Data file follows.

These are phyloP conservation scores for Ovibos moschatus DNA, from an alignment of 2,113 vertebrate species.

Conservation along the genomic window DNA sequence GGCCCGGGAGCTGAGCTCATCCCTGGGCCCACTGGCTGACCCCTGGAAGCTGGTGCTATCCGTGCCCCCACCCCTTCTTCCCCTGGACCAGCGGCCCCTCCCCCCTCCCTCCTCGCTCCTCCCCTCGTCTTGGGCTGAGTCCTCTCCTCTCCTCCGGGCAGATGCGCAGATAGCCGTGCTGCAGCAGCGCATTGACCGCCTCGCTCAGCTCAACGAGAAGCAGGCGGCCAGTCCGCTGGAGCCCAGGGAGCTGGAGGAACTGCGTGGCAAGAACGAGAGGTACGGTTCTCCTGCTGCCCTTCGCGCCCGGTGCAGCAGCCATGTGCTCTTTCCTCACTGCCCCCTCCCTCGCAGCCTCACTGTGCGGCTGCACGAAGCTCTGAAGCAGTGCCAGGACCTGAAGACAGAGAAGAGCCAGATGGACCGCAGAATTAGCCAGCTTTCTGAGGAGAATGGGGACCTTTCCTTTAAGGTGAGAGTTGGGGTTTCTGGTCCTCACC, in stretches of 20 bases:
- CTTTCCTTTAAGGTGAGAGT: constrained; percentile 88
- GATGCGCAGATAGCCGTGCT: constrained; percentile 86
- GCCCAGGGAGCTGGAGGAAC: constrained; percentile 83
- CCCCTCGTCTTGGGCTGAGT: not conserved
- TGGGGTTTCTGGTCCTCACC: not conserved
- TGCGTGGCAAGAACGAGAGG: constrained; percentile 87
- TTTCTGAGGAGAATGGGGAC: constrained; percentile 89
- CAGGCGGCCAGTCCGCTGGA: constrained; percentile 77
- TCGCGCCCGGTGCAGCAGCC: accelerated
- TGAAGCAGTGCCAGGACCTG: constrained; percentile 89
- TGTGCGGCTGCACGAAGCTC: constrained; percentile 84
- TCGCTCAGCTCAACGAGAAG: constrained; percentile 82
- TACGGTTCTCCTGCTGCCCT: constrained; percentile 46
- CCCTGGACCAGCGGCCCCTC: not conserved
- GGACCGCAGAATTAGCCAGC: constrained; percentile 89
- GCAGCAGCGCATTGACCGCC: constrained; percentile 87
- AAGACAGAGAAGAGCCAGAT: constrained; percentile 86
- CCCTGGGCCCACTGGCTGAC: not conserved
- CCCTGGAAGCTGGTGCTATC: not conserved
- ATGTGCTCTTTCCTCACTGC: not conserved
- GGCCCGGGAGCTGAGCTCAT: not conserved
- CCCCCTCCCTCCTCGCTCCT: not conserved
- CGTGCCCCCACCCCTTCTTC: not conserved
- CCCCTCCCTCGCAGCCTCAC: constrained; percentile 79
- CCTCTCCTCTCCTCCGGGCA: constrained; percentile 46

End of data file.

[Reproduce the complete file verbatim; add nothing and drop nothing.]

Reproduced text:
These are phyloP conservation scores for Ovibos moschatus DNA, from an alignment of 2,113 vertebrate species.

Conservation along the genomic window DNA sequence GGCCCGGGAGCTGAGCTCATCCCTGGGCCCACTGGCTGACCCCTGGAAGCTGGTGCTATCCGTGCCCCCACCCCTTCTTCCCCTGGACCAGCGGCCCCTCCCCCCTCCCTCCTCGCTCCTCCCCTCGTCTTGGGCTGAGTCCTCTCCTCTCCTCCGGGCAGATGCGCAGATAGCCGTGCTGCAGCAGCGCATTGACCGCCTCGCTCAGCTCAACGAGAAGCAGGCGGCCAGTCCGCTGGAGCCCAGGGAGCTGGAGGAACTGCGTGGCAAGAACGAGAGGTACGGTTCTCCTGCTGCCCTTCGCGCCCGGTGCAGCAGCCATGTGCTCTTTCCTCACTGCCCCCTCCCTCGCAGCCTCACTGTGCGGCTGCACGAAGCTCTGAAGCAGTGCCAGGACCTGAAGACAGAGAAGAGCCAGATGGACCGCAGAATTAGCCAGCTTTCTGAGGAGAATGGGGACCTTTCCTTTAAGGTGAGAGTTGGGGTTTCTGGTCCTCACC, in stretches of 20 bases:
- CTTTCCTTTAAGGTGAGAGT: constrained; percentile 88
- GATGCGCAGATAGCCGTGCT: constrained; percentile 86
- GCCCAGGGAGCTGGAGGAAC: constrained; percentile 83
- CCCCTCGTCTTGGGCTGAGT: not conserved
- TGGGGTTTCTGGTCCTCACC: not conserved
- TGCGTGGCAAGAACGAGAGG: constrained; percentile 87
- TTTCTGAGGAGAATGGGGAC: constrained; percentile 89
- CAGGCGGCCAGTCCGCTGGA: constrained; percentile 77
- TCGCGCCCGGTGCAGCAGCC: accelerated
- TGAAGCAGTGCCAGGACCTG: constrained; percentile 89
- TGTGCGGCTGCACGAAGCTC: constrained; percentile 84
- TCGCTCAGCTCAACGAGAAG: constrained; percentile 82
- TACGGTTCTCCTGCTGCCCT: constrained; percentile 46
- CCCTGGACCAGCGGCCCCTC: not conserved
- GGACCGCAGAATTAGCCAGC: constrained; percentile 89
- GCAGCAGCGCATTGACCGCC: constrained; percentile 87
- AAGACAGAGAAGAGCCAGAT: constrained; percentile 86
- CCCTGGGCCCACTGGCTGAC: not conserved
- CCCTGGAAGCTGGTGCTATC: not conserved
- ATGTGCTCTTTCCTCACTGC: not conserved
- GGCCCGGGAGCTGAGCTCAT: not conserved
- CCCCCTCCCTCCTCGCTCCT: not conserved
- CGTGCCCCCACCCCTTCTTC: not conserved
- CCCCTCCCTCGCAGCCTCAC: constrained; percentile 79
- CCTCTCCTCTCCTCCGGGCA: constrained; percentile 46